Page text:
Alex and I have tickets and hotel booked for Paris, France. We paid under $500 for the tickets. I’ll tell you how we did it.
I heard about American Airlines merging with US Airways. Both of these airlines had affiliated credit cards with awesome reward bonuses. US Airways had a card that you paid an $89 annual fee and made one purchase with the card for a reward of 50,000 miles. American Airlines had a card that waived the first year annual fee and rewarded 50,000 points if you spent at least $3,000 in the first 3 months.
Eventually, in the spring of 2015, these two airlines merged. This also combined the two mile plans into one.
Alex and I both signed up for both cards. This meant that once we hit our spending goals we had 100,000 miles under American Airlines EACH!
Chris: 100,000 (50k US Airways, 50k AA)
Alex: 100,000 (50k US Airways, 50k AA)
Now that we had 200K miles to spend we decided to go to France! American Airlines has a deal that off season trips to Europe are only 20K miles per leg. We could fly to Europe 2 times each with that deal and still have miles left over. There is a catch though. The flights are limited and not available for some dates. It just so happened that the Friday we wanted to leave Portland, the economy flight was unavailable.
But wait! We had so many points, I tried searching for First/Business Class tickets. There was a route available on our date. It cost 50K per leg per person, or 200K miles total. We jumped on that deal hard.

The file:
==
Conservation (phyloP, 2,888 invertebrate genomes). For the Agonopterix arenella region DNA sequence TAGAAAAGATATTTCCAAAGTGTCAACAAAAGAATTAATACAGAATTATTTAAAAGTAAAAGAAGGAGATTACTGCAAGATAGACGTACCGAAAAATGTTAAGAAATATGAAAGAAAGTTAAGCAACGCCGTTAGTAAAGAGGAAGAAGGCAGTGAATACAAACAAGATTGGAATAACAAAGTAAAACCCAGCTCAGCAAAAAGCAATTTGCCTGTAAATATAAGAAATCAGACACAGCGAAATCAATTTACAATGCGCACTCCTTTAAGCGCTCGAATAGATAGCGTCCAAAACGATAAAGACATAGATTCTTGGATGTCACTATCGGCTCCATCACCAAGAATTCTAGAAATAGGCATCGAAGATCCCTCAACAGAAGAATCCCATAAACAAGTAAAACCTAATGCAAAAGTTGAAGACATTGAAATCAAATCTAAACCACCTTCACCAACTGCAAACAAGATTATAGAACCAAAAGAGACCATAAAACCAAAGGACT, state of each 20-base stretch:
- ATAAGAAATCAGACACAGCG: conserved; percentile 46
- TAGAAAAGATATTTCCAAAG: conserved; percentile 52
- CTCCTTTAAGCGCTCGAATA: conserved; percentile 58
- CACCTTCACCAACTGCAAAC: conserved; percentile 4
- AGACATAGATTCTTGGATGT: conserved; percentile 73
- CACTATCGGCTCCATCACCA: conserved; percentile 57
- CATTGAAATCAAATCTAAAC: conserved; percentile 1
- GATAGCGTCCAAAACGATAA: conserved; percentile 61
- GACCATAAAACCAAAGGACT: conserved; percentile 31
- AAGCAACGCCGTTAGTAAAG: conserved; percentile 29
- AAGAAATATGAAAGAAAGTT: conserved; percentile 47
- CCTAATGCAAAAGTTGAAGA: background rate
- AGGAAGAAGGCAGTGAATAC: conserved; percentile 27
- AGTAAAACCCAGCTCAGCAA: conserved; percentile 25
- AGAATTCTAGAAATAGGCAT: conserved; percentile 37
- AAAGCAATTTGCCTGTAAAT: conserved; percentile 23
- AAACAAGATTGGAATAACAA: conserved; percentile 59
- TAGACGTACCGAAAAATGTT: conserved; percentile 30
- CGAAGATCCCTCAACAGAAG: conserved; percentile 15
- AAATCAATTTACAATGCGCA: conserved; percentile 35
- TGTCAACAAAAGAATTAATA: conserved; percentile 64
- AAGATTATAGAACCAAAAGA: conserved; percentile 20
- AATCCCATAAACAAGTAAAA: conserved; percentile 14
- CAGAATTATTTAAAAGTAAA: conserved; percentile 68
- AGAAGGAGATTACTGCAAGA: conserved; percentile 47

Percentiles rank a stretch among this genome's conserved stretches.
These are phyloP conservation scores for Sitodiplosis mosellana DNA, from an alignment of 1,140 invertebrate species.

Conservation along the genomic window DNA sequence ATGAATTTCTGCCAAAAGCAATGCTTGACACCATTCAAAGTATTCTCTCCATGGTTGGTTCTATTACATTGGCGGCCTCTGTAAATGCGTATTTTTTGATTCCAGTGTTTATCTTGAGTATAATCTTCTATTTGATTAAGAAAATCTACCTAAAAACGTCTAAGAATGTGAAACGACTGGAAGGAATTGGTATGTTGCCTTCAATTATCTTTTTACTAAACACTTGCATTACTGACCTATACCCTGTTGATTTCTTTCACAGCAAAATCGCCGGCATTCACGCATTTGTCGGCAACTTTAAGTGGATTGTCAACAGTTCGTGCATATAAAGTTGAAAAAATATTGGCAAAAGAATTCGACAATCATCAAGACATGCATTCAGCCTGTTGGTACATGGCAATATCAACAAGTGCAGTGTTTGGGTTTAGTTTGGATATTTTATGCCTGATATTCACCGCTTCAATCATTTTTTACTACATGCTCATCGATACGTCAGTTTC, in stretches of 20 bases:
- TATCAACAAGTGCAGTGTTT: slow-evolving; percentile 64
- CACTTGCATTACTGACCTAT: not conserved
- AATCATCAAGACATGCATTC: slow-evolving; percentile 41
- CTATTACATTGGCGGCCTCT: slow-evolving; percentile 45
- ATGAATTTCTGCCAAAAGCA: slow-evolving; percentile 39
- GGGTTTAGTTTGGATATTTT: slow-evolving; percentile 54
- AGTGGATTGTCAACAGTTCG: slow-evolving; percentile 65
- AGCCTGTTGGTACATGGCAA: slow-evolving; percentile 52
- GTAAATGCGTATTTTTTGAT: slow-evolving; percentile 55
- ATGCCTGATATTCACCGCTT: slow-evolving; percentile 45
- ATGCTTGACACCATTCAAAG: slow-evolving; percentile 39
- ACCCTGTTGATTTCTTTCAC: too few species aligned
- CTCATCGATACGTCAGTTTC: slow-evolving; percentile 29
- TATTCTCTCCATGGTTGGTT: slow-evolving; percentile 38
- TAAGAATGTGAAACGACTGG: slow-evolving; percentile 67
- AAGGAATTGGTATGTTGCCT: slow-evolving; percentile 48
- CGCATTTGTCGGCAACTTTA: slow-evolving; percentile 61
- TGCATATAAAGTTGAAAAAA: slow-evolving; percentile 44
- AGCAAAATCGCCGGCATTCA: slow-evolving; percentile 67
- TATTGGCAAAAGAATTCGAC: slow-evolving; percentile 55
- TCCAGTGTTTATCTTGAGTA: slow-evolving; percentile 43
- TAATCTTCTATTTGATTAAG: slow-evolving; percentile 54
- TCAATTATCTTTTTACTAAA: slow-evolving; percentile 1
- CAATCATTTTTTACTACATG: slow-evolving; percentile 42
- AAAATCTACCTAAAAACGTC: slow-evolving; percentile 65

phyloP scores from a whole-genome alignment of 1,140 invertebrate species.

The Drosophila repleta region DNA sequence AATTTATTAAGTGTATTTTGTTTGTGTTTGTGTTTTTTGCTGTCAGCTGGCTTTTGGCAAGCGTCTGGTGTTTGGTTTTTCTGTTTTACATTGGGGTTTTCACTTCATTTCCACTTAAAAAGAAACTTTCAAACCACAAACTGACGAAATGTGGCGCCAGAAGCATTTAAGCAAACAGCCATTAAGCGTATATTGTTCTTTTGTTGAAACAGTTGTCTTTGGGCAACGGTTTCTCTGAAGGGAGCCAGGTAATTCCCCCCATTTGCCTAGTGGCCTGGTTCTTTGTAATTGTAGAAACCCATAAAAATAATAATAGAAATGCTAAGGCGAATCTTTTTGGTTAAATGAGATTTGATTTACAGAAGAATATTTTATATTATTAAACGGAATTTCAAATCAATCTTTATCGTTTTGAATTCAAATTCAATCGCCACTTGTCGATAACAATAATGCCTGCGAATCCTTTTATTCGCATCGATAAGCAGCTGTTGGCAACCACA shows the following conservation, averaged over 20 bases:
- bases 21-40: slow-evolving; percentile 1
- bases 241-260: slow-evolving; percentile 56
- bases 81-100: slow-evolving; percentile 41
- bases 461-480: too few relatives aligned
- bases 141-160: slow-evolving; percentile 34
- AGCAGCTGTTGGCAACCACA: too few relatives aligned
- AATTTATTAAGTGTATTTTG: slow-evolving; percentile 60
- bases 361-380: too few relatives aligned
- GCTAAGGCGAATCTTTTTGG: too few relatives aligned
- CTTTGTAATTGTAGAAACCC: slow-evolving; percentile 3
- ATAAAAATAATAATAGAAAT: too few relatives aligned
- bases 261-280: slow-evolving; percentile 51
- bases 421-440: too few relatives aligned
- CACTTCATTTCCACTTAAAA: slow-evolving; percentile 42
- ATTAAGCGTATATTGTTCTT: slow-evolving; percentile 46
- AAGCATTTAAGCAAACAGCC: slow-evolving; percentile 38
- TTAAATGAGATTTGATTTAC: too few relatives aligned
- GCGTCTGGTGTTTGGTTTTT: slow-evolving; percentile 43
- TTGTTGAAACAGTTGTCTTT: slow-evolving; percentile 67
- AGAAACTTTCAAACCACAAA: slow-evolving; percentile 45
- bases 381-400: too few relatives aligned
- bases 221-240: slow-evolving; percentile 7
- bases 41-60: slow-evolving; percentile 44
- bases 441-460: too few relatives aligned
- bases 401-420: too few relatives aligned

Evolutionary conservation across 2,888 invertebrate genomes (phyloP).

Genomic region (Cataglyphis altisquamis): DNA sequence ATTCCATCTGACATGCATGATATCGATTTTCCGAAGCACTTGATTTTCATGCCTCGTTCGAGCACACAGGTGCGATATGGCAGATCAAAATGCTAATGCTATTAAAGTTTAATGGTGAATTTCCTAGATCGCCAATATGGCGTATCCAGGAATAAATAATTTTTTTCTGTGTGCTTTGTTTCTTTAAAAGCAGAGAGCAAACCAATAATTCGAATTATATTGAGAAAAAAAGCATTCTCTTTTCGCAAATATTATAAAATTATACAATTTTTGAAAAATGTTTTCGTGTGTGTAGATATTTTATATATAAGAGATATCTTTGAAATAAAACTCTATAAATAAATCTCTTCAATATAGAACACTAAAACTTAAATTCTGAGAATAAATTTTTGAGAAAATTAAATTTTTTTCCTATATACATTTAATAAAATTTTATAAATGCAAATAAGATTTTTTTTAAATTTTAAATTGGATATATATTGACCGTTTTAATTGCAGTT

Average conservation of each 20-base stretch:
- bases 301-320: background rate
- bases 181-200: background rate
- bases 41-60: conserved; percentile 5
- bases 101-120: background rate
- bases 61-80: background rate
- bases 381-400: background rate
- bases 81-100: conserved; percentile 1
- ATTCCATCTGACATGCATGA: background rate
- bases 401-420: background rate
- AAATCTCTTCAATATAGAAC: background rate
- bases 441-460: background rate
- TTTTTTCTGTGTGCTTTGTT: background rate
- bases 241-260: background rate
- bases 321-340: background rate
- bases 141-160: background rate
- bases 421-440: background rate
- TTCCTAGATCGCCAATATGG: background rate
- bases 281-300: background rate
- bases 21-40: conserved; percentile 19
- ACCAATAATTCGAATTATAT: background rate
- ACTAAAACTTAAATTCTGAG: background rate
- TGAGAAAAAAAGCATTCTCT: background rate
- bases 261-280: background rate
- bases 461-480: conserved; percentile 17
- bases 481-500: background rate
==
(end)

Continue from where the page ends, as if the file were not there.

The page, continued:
The only actual money we had to pay was our taxes and the $89 annual fee for 2 cards.
PDX to Paris: $11.60
Paris to PDX: $256.80
Annual fees: $178.00
TOTAL: $446.40 ($223.20/person round trip first/business class)
This sort of trip takes a lot of planning and good timing. Unfortunately the US Airways card is no longer available so the trick to get 100K points is much harder now. We spend about $1000 a month on groceries, shopping, gas, utilities, cell phone bills, Netflix, internet, etc. So we could easily hit the $3,000 minimum spend in 3 months. But we had to space our card applications out so we wouldn’t be forced to spend more than we needed. When we hit the minimum spending, we simply put the card into our “sock drawer” and never use it again.
VERY IMPORTANT NOTE: The only way this sort of thing is EVER worth it, is to pay the credit card balance every month. Interest will cost you and your trip is no longer “almost free”. I pay the balances off weekly and monitor the accounts with Mint.com
Often I get asked, “Doesn’t it hurt your credit score?” The easy answer is, “Not at all!” My credit has gone up significantly. If you are worried about your score going down, you may have a limited understanding about how credit scores work. Check this site out if you still don’t believe me. CreditKarma.com is also an excellent free way to monitor your credit and learn why it goes up or down.